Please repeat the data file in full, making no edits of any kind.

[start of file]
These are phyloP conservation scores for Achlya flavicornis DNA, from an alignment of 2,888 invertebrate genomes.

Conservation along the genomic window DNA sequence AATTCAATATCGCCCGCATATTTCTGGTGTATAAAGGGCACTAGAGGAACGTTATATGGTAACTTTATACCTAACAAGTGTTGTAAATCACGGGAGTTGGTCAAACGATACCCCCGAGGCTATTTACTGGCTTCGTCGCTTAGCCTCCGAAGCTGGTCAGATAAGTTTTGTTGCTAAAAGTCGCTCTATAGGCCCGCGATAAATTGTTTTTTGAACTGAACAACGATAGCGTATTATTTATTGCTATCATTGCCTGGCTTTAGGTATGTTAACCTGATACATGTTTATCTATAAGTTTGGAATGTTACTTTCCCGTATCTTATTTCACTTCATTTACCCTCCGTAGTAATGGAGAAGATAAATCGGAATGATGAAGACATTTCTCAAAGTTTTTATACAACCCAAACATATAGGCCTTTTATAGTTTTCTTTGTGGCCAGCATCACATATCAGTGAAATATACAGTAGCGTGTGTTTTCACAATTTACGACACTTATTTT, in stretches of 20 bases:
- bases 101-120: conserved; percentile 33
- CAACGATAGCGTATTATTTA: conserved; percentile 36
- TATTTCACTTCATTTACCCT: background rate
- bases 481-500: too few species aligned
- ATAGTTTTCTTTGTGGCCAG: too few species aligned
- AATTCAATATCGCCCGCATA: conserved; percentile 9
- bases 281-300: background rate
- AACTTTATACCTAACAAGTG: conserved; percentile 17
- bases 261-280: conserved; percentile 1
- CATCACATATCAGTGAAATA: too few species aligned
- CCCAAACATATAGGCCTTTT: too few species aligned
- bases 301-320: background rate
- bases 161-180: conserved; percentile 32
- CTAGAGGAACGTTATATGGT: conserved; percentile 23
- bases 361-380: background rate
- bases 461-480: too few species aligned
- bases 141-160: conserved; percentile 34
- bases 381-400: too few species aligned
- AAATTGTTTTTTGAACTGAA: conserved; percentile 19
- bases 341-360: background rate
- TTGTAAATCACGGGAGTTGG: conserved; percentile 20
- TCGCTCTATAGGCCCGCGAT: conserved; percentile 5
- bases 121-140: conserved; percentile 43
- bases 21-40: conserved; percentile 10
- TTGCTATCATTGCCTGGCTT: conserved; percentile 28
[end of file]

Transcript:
These are phyloP conservation scores for Achlya flavicornis DNA, from an alignment of 2,888 invertebrate genomes.

Conservation along the genomic window DNA sequence AATTCAATATCGCCCGCATATTTCTGGTGTATAAAGGGCACTAGAGGAACGTTATATGGTAACTTTATACCTAACAAGTGTTGTAAATCACGGGAGTTGGTCAAACGATACCCCCGAGGCTATTTACTGGCTTCGTCGCTTAGCCTCCGAAGCTGGTCAGATAAGTTTTGTTGCTAAAAGTCGCTCTATAGGCCCGCGATAAATTGTTTTTTGAACTGAACAACGATAGCGTATTATTTATTGCTATCATTGCCTGGCTTTAGGTATGTTAACCTGATACATGTTTATCTATAAGTTTGGAATGTTACTTTCCCGTATCTTATTTCACTTCATTTACCCTCCGTAGTAATGGAGAAGATAAATCGGAATGATGAAGACATTTCTCAAAGTTTTTATACAACCCAAACATATAGGCCTTTTATAGTTTTCTTTGTGGCCAGCATCACATATCAGTGAAATATACAGTAGCGTGTGTTTTCACAATTTACGACACTTATTTT, in stretches of 20 bases:
- bases 101-120: conserved; percentile 33
- CAACGATAGCGTATTATTTA: conserved; percentile 36
- TATTTCACTTCATTTACCCT: background rate
- bases 481-500: too few species aligned
- ATAGTTTTCTTTGTGGCCAG: too few species aligned
- AATTCAATATCGCCCGCATA: conserved; percentile 9
- bases 281-300: background rate
- AACTTTATACCTAACAAGTG: conserved; percentile 17
- bases 261-280: conserved; percentile 1
- CATCACATATCAGTGAAATA: too few species aligned
- CCCAAACATATAGGCCTTTT: too few species aligned
- bases 301-320: background rate
- bases 161-180: conserved; percentile 32
- CTAGAGGAACGTTATATGGT: conserved; percentile 23
- bases 361-380: background rate
- bases 461-480: too few species aligned
- bases 141-160: conserved; percentile 34
- bases 381-400: too few species aligned
- AAATTGTTTTTTGAACTGAA: conserved; percentile 19
- bases 341-360: background rate
- TTGTAAATCACGGGAGTTGG: conserved; percentile 20
- TCGCTCTATAGGCCCGCGAT: conserved; percentile 5
- bases 121-140: conserved; percentile 43
- bases 21-40: conserved; percentile 10
- TTGCTATCATTGCCTGGCTT: conserved; percentile 28